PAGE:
U of L professor chronicles experiences of African Americans who immigrated to Russia
2/8/2009 Louisville Courier-Journal
Post-Soviet Russia today is often thought of as a corrupt oligarchy that dominates neighboring republics through economic and military means.
But in the early 20th century, some considered Russia an egalitarian paradise, its Bolshevik Revolution a beacon of hope for the world's downtrodden -- including some African-Americans.
Hundreds of black professionals frustrated by racism in the United States -- farmers, engineers, teachers, artists and intellectuals -- rushed to this new land of socialist opportunity between the 1920s and 1940s, seeking the respect and freedom denied them in the land of their birth.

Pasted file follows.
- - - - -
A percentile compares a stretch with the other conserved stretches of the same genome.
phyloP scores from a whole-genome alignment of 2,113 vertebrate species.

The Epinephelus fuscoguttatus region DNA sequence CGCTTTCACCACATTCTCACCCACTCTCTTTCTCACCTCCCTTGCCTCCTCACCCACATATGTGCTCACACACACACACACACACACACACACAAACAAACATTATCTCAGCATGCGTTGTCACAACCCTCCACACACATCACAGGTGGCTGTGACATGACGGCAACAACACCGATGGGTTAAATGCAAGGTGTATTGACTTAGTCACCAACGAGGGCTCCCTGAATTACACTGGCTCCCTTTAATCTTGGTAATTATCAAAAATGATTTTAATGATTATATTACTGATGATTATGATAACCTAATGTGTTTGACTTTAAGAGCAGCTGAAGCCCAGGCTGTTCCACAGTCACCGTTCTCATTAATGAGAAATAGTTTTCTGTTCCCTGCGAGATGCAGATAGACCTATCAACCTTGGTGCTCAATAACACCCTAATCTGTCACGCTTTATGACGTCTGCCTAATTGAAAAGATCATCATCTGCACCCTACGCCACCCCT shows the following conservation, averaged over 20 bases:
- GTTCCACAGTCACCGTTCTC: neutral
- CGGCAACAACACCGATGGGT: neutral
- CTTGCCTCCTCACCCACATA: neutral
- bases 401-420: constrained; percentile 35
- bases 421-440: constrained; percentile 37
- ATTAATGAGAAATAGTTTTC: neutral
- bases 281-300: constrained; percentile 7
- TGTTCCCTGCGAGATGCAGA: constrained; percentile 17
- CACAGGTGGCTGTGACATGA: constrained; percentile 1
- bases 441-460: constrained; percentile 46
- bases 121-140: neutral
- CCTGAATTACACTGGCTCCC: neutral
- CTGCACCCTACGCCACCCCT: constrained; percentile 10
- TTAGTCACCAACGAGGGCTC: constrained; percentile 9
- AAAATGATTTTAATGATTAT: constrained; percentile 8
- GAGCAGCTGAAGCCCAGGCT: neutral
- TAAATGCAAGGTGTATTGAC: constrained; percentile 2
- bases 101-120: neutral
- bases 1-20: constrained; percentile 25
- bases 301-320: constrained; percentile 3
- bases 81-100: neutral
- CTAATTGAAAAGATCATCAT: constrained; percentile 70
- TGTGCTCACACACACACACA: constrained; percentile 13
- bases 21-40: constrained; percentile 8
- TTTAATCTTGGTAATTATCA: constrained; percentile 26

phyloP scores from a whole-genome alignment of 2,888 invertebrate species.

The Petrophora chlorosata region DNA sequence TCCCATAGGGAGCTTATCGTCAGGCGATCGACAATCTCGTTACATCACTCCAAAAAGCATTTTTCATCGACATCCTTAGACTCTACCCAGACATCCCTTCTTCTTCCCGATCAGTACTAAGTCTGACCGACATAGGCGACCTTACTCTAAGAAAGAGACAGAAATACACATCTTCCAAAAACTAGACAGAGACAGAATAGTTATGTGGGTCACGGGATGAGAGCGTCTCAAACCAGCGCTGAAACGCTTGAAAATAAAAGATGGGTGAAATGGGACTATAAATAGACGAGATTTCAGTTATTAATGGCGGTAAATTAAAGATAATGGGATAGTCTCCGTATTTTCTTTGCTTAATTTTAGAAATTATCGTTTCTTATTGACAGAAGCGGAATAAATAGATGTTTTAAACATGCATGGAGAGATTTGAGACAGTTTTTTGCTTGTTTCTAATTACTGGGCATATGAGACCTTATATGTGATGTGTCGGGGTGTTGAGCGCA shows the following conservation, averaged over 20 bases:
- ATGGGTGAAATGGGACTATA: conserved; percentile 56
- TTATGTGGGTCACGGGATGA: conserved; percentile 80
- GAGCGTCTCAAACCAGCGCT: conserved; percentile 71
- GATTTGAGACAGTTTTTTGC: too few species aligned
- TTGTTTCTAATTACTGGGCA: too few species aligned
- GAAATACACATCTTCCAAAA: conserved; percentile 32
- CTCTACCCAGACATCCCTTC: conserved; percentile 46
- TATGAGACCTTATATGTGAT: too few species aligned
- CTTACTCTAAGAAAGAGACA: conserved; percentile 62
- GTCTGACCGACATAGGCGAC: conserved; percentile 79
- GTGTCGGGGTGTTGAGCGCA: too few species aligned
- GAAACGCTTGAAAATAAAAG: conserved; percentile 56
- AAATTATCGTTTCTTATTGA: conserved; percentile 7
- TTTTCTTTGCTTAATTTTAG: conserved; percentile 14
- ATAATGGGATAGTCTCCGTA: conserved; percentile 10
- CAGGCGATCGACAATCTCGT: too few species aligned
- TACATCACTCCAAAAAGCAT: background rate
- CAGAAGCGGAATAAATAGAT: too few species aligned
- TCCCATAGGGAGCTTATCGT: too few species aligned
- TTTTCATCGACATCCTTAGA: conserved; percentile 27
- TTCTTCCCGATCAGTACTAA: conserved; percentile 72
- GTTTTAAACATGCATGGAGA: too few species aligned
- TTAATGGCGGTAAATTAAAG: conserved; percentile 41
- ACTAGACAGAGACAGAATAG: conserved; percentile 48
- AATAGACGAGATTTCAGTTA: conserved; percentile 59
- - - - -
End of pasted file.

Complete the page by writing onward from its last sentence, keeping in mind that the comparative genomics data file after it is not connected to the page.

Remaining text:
They're the subject of "Blacks, Reds, and Russians: Sojourners in Search of the Soviet Promise" (Rutgers University Press, 2008), a new book by Joy Carew, an associate professor of pan-African studies at the University of Louisville.